On October 3, 2014, the Office of Inspector General (OIG) issued a proposed rule to amend the safe harbors to the anti-kickback statute and the civil monetary penalty rules. See 79 Fed. Reg. 59717 (October 3, 2014). Comments on the proposed rule are due on December 2, 2014. The OIG’s proposed rule is another example of how regulations that are aimed at reducing fraud and abuse by health care providers and suppliers end up disadvantaging the patients they serve.
“Established Patient” versus “New Patient”
One proposed change is to add a new safe harbor to protect an “Eligible Entity” which provides free or discounted local transportation services to federal health care program beneficiaries, provided the services meet specified criteria. The OIG proposes to add this safe harbor under the authority of section 1128A(a)(5) of the Social Security Act. The OIG notes that “Congress intended that the statute not preclude the provision of complimentary local transportation of nominal value,” citing H.R. Conf. Rep. No. 104-736 at 255 (1966). 79 Fed. Reg. 59721. The OIG interprets “nominal value” to mean “no more than $10 per item or service or $50 in the aggregate over the course of a year.” Id.
The proposed safe harbor would protect free or discounted local transportation made available to an “established patient” and a person to assist the patient, if necessary, to obtain medically necessary items and services. However, it would not protect free or discounted local transportation made available to a “new patient.” As explained by the OIG, an example of an “established patient” is a patient who “has selected an oncology practice and has attended an appointment with a physician in the group.” 79 Fed. Reg. 59722. Under the OIG’s proposal, “the physician could offer transportation assistance to the patient who might have trouble reliably attending appointments for chemotherapy.” Id. The OIG states this requirement is designed to reduce the risk of a health care provider or supplier using a transportation program to increase business by transporting patients to its premises or by inappropriately inducing referrals from other providers or suppliers by transporting patients to their premises.
But what about the patient who has not yet been diagnosed with cancer because he/she will not take that first step to schedule an appointment with a physician due to the fact that he/she does not have and/or cannot afford to pay for transportation? For that patient, the availability of free or discounted local transportation to a physician’s office may be a deciding factor in whether the patient lives or dies from the disease.
The proposed definition of an “Eligible Entity” excludes individuals and entities or family members of others acting on their behalf that primarily supply health care items, including but not limited to, durable medical equipment suppliers or pharmaceutical companies, as well as laboratories. The OIG believes these individuals and entities would use transportation services to generate business for themselves by steering patients to practitioners and referral sources who order their products. The OIG is soliciting comments on whether home health agencies also should be excluded, in whole or in part, from protection as an “Eligible Entity” as it is concerned about the overutilization of home health services. Specifically, the OIG is concerned that if a home health agency provides free or discounted local transportation to physician offices, it might induce the physician to refer to that home health agency and might result in overutilization in the form of unnecessary physician visits or unnecessary home health care prescriptions. Because of this concern, the OIG is considering excluding home health providers from the safe harbor protections when they provide transportation to referral sources, such as physicians, but including them in the safe harbor protections when they provide transportation to non-referral sources, such as pharmacies.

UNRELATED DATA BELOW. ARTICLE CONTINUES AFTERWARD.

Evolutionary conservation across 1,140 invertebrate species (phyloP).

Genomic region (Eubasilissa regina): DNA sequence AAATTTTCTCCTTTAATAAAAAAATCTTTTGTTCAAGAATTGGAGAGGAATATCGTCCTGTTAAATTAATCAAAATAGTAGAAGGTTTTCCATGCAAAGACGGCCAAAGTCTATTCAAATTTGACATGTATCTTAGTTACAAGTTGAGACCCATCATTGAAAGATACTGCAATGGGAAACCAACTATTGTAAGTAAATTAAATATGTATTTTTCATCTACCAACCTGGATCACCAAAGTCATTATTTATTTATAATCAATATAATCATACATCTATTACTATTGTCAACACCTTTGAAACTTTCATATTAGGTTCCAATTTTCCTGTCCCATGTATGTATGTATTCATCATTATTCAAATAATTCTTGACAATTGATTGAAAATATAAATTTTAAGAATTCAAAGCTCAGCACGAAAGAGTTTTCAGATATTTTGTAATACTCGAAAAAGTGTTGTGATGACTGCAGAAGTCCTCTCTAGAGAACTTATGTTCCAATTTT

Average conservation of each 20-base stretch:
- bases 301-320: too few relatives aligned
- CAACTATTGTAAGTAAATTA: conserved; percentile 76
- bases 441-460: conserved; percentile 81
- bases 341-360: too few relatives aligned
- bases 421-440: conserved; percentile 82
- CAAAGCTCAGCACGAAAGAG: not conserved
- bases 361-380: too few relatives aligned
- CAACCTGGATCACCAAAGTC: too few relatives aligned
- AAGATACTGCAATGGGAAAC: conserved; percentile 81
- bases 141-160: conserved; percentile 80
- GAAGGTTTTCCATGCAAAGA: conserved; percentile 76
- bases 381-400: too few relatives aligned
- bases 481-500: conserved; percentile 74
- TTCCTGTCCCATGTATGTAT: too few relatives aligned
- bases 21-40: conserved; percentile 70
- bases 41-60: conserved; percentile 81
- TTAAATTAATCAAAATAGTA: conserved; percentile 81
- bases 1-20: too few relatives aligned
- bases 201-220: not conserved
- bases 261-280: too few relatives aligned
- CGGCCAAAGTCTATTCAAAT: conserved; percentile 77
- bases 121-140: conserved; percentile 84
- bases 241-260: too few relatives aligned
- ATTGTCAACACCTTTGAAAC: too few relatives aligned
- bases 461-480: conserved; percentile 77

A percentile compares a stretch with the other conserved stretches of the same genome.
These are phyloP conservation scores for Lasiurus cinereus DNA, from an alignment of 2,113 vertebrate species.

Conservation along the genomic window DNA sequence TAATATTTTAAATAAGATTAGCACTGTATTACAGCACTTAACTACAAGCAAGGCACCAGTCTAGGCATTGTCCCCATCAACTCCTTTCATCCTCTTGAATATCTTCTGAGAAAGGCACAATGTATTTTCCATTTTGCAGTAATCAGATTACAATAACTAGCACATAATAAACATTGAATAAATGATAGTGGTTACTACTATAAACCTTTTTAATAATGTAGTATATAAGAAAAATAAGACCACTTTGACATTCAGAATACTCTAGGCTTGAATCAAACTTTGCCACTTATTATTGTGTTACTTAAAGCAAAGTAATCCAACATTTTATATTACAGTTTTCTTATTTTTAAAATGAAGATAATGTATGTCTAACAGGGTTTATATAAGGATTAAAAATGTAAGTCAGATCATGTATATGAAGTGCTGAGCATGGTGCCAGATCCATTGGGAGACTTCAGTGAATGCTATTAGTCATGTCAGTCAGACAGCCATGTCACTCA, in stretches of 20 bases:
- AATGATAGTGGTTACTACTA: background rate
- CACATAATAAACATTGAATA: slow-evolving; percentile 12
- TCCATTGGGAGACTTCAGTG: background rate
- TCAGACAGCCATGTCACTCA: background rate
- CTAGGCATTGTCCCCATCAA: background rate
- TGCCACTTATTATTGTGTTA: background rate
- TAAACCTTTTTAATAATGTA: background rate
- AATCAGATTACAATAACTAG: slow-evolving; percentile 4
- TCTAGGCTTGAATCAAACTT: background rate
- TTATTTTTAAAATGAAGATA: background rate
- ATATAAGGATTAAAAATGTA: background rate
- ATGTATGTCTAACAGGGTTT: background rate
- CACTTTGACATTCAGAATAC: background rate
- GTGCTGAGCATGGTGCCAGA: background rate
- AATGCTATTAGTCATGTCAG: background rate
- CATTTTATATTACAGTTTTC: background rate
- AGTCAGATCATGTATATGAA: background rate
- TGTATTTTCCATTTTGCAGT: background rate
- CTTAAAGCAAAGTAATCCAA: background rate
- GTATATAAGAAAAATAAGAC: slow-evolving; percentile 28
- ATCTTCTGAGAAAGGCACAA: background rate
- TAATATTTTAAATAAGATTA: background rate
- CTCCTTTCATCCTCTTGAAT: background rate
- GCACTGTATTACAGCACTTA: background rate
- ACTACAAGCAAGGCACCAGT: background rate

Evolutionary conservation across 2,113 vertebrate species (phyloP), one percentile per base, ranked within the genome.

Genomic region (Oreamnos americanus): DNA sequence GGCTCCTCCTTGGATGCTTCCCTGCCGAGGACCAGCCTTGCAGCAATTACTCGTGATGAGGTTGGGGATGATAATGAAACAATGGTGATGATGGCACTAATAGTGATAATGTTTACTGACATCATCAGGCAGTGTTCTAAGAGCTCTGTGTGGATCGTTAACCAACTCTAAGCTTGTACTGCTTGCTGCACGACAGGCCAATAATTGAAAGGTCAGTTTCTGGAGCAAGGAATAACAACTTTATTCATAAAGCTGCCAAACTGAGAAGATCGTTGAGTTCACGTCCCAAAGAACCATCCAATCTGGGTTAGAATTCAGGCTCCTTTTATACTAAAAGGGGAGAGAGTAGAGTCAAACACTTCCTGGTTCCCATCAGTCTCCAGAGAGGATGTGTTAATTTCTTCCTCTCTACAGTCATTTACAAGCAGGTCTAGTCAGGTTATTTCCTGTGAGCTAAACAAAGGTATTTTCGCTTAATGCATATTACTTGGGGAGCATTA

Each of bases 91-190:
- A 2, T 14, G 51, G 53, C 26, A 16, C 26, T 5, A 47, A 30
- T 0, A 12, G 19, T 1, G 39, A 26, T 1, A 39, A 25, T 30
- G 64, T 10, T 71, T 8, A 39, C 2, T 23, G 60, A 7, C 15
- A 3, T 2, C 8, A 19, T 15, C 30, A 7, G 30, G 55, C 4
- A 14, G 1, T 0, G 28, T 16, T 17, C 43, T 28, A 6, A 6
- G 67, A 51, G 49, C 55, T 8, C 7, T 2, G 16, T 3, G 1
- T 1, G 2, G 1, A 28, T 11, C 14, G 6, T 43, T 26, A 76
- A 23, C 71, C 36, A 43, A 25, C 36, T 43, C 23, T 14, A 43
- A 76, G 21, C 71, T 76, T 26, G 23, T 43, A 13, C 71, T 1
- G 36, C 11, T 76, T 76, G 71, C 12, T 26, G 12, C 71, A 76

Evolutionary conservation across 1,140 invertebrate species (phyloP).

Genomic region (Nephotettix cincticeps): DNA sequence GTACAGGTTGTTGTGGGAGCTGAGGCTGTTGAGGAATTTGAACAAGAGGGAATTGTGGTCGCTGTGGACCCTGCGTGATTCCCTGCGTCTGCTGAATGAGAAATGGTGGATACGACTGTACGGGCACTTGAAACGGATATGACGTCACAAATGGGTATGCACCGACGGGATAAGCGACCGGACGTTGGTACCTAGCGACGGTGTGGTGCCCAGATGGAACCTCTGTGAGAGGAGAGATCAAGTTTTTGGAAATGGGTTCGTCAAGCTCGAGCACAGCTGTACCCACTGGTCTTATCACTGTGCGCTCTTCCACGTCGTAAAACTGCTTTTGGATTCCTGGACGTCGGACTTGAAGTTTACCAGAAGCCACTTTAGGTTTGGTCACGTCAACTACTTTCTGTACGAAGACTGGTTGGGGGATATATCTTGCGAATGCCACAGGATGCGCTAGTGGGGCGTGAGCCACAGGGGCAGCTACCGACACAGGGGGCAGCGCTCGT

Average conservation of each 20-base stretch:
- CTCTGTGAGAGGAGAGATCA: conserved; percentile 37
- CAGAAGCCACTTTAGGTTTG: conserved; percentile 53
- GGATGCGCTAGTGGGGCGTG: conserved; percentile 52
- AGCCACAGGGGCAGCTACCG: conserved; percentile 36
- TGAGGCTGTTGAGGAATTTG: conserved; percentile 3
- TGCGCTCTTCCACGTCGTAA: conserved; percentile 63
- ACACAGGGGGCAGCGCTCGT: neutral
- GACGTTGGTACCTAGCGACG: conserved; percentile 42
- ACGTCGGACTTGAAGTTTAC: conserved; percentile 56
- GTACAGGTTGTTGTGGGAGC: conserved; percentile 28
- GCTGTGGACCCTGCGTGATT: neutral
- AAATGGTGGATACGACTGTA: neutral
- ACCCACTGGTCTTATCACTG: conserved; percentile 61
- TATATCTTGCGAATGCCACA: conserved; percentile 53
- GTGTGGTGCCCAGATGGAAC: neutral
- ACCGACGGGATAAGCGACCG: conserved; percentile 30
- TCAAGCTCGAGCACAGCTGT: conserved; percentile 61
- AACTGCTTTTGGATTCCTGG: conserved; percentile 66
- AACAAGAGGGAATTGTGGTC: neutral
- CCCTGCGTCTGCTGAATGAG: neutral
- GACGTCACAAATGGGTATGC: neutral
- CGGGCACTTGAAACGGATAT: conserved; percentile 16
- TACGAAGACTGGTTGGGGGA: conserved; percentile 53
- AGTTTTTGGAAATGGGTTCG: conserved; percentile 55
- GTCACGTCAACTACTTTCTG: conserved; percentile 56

But what about patients in need of free or discounted transportation services to attend their physician office appointments? If the OIG adopts a final rule which excludes home health providers from the safe harbor protections if they provide patients with free or discounted transportation services to referral sources, those patients will need to find an alternative source for transportation services.
If you have any questions about the OIG’s proposed rule or would like to submit comments on the proposal, please contact Rochelle H. Zapol, a partner in Prince Lobel’s Health Care Practice Group and the author of this post. You can reach Rochelle at 617 456 8036 or rzapol@PrinceLobel.com.